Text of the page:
Lacking California case authority on point, we are persuaded by the view of our sister states that speedometer readings may be introduced into evidence even without proof of the instrument's accuracy.   The fact finder is then free to consider the lack of such proof in determining how much weight to afford the reading.

    In light of the foregoing, we proceed to search the record for evidence supporting the conviction.   Officer Lopez testified without objection that his speedometer showed appellant was traveling at 85 mph.   He also testified the CHP periodically calibrates speedometers.   Appellant offered no evidence showing, or even suggesting, that officer's speedometer was inaccurate.   That instrument showed appellant moving at 15 mph over the maximum speed limit of 70.   The court, as fact finder, was entitled to evaluate the likelihood that a speedometer in an official CHP vehicle would be inaccurate by such a large amount;  evaluate the weight of the officer's testimony as to the speedometer reading in light of the lack of calibration results;  and decide whether appellant was speeding.   It did so and was convinced beyond a reasonable doubt appellant was guilty.   We are bound by its factual

    BUT!! I see why you say get discovery for calibration and TIRE calibration or whatever. One of the main issues the court took up with the defendant is that he did not have any records himself that might suggest it was out of whack..basically speedometers are to be presumed functioning even without documentation..unless you can show documentation showing that they could be in err.

    Is that about correct?

  7. #7

    Default Re: Does the Speed Trap Defense Apply to Paced Tickets

    Take a look at 22351:

    22351. (a) The speed of any vehicle upon a highway not in excess of
    the limits specified in Section 22352 or established as authorized
    in this code is lawful unless clearly proved to be in violation of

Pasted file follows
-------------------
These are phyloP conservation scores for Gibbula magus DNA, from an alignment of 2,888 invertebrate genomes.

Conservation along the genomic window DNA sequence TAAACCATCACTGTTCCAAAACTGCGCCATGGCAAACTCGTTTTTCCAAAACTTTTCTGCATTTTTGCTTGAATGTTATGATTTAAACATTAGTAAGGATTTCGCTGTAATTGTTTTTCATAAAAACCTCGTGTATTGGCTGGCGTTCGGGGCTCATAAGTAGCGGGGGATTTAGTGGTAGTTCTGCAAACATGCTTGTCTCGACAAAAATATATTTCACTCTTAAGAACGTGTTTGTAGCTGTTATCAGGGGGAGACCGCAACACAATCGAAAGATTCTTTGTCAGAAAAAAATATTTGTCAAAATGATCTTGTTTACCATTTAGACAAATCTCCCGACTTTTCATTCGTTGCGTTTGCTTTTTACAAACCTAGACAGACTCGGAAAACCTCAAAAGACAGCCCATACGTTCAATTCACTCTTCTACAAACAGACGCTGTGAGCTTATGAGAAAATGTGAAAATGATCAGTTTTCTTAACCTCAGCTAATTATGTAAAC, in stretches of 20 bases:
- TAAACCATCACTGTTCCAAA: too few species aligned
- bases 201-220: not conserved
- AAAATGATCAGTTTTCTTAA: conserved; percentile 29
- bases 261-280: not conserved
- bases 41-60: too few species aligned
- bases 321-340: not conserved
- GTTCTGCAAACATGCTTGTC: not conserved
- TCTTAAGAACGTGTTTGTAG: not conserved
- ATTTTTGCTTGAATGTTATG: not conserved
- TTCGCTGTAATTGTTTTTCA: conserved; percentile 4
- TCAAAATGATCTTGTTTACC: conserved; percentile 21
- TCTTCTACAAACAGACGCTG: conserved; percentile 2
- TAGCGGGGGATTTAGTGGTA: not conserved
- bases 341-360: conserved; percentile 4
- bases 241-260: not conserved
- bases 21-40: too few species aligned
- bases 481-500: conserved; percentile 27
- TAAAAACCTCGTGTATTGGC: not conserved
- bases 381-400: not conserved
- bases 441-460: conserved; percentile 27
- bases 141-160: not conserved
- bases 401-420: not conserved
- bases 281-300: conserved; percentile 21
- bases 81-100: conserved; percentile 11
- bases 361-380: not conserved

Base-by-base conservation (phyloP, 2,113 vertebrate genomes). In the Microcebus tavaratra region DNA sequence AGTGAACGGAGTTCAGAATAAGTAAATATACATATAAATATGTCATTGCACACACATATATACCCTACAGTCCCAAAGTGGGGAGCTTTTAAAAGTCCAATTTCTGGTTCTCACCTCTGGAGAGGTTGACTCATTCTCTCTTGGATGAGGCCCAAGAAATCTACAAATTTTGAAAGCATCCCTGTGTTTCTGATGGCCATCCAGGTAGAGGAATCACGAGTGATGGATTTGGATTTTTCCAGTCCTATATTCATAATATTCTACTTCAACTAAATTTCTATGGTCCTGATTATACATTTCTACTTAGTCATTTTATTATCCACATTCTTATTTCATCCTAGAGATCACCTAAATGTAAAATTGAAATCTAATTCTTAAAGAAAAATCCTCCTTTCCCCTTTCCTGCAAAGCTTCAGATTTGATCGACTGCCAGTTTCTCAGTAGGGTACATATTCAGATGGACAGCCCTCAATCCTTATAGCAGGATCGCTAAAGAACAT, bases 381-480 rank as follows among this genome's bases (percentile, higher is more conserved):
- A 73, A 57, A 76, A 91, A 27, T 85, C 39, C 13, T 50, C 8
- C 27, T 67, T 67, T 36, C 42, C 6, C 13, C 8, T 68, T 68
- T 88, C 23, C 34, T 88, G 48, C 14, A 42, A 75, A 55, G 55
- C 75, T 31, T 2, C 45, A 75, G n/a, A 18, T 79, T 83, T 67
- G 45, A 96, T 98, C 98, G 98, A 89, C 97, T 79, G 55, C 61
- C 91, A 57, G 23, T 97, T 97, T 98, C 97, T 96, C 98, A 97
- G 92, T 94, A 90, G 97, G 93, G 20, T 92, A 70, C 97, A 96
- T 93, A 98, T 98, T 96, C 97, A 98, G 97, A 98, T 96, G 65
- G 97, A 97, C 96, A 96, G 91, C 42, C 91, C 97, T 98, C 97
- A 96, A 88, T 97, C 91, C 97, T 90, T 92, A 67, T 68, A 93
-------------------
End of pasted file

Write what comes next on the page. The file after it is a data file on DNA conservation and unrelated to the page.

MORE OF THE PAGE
the basic speed law.

    (b) The speed of any vehicle upon a highway in excess of the prima
    facie speed limits in Section 22352 or established as authorized in
    this code is prima facie unlawful unless the defendant establishes by
    competent evidence that the speed in excess of said limits did not
    constitute a violation of the basic speed law at the time, place and
    under the conditions then existing.

    You can be in violation of the basic speed law even if you are driving slower than the posted speed limit. Likewise, you can be driving in excess of the speed limit and NOT be in violation of the basic speed law. In short, 22351a says that the burden lies with the prosecution to prove that your speed was unsafe if you are below the speed limit. 22351b says that the burden lies with the defendant to prove that his speed was not unsafe if it was over the posted speed limit. So, effectively, the speed limit is only a line that defines who has the burden to prove their case. As per 22351b, if you are over the limit, you are assumed to be in violation of the basic speed law. However, that presupposes that the posted speed limit is valid. With a speed survey that hasn’t been updated since 2006, I’d argue that the speed limit is NOT valid. For a quick analogy, use the extreme as an argument. If the posted speed limit was 10mph on a major 4 lane highway. Would it be valid for the police to “pace” people and give them tickets for driving 50mph (especially if the speed survey showed the 85th percentile to be 55mph)?